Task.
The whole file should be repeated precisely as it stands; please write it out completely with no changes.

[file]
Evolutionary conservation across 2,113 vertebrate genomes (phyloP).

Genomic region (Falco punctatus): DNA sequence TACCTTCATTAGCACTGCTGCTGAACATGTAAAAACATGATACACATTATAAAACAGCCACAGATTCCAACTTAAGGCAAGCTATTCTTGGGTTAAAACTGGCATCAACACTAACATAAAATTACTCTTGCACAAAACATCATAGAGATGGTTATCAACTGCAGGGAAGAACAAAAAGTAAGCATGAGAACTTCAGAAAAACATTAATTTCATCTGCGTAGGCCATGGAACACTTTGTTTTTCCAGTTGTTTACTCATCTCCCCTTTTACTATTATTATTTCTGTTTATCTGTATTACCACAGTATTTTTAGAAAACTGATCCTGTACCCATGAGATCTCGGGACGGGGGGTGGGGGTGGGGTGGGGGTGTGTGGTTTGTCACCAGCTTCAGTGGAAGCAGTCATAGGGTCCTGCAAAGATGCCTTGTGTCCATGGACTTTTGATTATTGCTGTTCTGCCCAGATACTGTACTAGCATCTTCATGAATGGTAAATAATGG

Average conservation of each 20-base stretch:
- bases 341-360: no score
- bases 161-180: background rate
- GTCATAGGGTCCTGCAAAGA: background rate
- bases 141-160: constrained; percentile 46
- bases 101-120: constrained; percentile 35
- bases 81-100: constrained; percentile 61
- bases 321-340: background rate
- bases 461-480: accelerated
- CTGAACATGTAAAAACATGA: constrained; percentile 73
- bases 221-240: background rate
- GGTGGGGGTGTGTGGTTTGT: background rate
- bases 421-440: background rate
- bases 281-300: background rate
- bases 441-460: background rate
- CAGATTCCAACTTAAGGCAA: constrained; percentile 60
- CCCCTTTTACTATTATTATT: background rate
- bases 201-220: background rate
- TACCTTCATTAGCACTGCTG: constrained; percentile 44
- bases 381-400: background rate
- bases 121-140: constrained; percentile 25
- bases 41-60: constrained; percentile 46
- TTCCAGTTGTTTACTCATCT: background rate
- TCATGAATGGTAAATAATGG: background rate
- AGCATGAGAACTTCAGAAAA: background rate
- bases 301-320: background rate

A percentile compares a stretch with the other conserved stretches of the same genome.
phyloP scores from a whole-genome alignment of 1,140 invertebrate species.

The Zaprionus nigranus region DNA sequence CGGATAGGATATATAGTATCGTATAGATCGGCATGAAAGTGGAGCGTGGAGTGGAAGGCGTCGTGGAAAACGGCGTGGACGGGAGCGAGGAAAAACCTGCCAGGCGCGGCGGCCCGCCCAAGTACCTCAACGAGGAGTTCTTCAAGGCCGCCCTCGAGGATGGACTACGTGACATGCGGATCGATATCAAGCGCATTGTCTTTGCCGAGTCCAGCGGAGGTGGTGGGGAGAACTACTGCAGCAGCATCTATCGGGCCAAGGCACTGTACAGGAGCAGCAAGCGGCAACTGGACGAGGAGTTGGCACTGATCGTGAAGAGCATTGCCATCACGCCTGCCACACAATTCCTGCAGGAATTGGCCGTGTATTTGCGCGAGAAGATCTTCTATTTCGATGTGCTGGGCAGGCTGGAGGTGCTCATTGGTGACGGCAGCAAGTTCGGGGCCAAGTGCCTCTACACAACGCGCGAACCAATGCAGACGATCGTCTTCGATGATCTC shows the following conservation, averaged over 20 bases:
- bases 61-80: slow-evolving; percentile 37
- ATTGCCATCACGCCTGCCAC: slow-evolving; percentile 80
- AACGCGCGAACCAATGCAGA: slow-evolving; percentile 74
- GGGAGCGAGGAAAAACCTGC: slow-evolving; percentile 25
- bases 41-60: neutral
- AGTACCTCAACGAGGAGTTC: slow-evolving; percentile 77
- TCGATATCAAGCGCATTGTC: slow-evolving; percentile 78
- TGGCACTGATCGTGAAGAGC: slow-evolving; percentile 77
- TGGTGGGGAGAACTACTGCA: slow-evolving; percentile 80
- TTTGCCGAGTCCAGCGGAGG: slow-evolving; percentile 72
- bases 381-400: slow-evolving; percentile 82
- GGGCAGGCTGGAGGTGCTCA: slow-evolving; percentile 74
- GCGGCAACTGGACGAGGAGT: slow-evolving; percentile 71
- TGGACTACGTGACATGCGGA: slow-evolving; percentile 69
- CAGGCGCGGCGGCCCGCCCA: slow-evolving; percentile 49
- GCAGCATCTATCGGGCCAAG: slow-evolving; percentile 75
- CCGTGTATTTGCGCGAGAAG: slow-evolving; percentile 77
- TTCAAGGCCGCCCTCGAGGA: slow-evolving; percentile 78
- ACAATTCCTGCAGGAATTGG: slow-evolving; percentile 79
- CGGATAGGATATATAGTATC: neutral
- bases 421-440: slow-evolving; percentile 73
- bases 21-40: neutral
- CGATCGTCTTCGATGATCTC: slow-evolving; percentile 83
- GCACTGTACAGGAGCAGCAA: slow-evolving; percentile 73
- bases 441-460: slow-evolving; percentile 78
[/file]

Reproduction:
Evolutionary conservation across 2,113 vertebrate genomes (phyloP).

Genomic region (Falco punctatus): DNA sequence TACCTTCATTAGCACTGCTGCTGAACATGTAAAAACATGATACACATTATAAAACAGCCACAGATTCCAACTTAAGGCAAGCTATTCTTGGGTTAAAACTGGCATCAACACTAACATAAAATTACTCTTGCACAAAACATCATAGAGATGGTTATCAACTGCAGGGAAGAACAAAAAGTAAGCATGAGAACTTCAGAAAAACATTAATTTCATCTGCGTAGGCCATGGAACACTTTGTTTTTCCAGTTGTTTACTCATCTCCCCTTTTACTATTATTATTTCTGTTTATCTGTATTACCACAGTATTTTTAGAAAACTGATCCTGTACCCATGAGATCTCGGGACGGGGGGTGGGGGTGGGGTGGGGGTGTGTGGTTTGTCACCAGCTTCAGTGGAAGCAGTCATAGGGTCCTGCAAAGATGCCTTGTGTCCATGGACTTTTGATTATTGCTGTTCTGCCCAGATACTGTACTAGCATCTTCATGAATGGTAAATAATGG

Average conservation of each 20-base stretch:
- bases 341-360: no score
- bases 161-180: background rate
- GTCATAGGGTCCTGCAAAGA: background rate
- bases 141-160: constrained; percentile 46
- bases 101-120: constrained; percentile 35
- bases 81-100: constrained; percentile 61
- bases 321-340: background rate
- bases 461-480: accelerated
- CTGAACATGTAAAAACATGA: constrained; percentile 73
- bases 221-240: background rate
- GGTGGGGGTGTGTGGTTTGT: background rate
- bases 421-440: background rate
- bases 281-300: background rate
- bases 441-460: background rate
- CAGATTCCAACTTAAGGCAA: constrained; percentile 60
- CCCCTTTTACTATTATTATT: background rate
- bases 201-220: background rate
- TACCTTCATTAGCACTGCTG: constrained; percentile 44
- bases 381-400: background rate
- bases 121-140: constrained; percentile 25
- bases 41-60: constrained; percentile 46
- TTCCAGTTGTTTACTCATCT: background rate
- TCATGAATGGTAAATAATGG: background rate
- AGCATGAGAACTTCAGAAAA: background rate
- bases 301-320: background rate

A percentile compares a stretch with the other conserved stretches of the same genome.
phyloP scores from a whole-genome alignment of 1,140 invertebrate species.

The Zaprionus nigranus region DNA sequence CGGATAGGATATATAGTATCGTATAGATCGGCATGAAAGTGGAGCGTGGAGTGGAAGGCGTCGTGGAAAACGGCGTGGACGGGAGCGAGGAAAAACCTGCCAGGCGCGGCGGCCCGCCCAAGTACCTCAACGAGGAGTTCTTCAAGGCCGCCCTCGAGGATGGACTACGTGACATGCGGATCGATATCAAGCGCATTGTCTTTGCCGAGTCCAGCGGAGGTGGTGGGGAGAACTACTGCAGCAGCATCTATCGGGCCAAGGCACTGTACAGGAGCAGCAAGCGGCAACTGGACGAGGAGTTGGCACTGATCGTGAAGAGCATTGCCATCACGCCTGCCACACAATTCCTGCAGGAATTGGCCGTGTATTTGCGCGAGAAGATCTTCTATTTCGATGTGCTGGGCAGGCTGGAGGTGCTCATTGGTGACGGCAGCAAGTTCGGGGCCAAGTGCCTCTACACAACGCGCGAACCAATGCAGACGATCGTCTTCGATGATCTC shows the following conservation, averaged over 20 bases:
- bases 61-80: slow-evolving; percentile 37
- ATTGCCATCACGCCTGCCAC: slow-evolving; percentile 80
- AACGCGCGAACCAATGCAGA: slow-evolving; percentile 74
- GGGAGCGAGGAAAAACCTGC: slow-evolving; percentile 25
- bases 41-60: neutral
- AGTACCTCAACGAGGAGTTC: slow-evolving; percentile 77
- TCGATATCAAGCGCATTGTC: slow-evolving; percentile 78
- TGGCACTGATCGTGAAGAGC: slow-evolving; percentile 77
- TGGTGGGGAGAACTACTGCA: slow-evolving; percentile 80
- TTTGCCGAGTCCAGCGGAGG: slow-evolving; percentile 72
- bases 381-400: slow-evolving; percentile 82
- GGGCAGGCTGGAGGTGCTCA: slow-evolving; percentile 74
- GCGGCAACTGGACGAGGAGT: slow-evolving; percentile 71
- TGGACTACGTGACATGCGGA: slow-evolving; percentile 69
- CAGGCGCGGCGGCCCGCCCA: slow-evolving; percentile 49
- GCAGCATCTATCGGGCCAAG: slow-evolving; percentile 75
- CCGTGTATTTGCGCGAGAAG: slow-evolving; percentile 77
- TTCAAGGCCGCCCTCGAGGA: slow-evolving; percentile 78
- ACAATTCCTGCAGGAATTGG: slow-evolving; percentile 79
- CGGATAGGATATATAGTATC: neutral
- bases 421-440: slow-evolving; percentile 73
- bases 21-40: neutral
- CGATCGTCTTCGATGATCTC: slow-evolving; percentile 83
- GCACTGTACAGGAGCAGCAA: slow-evolving; percentile 73
- bases 441-460: slow-evolving; percentile 78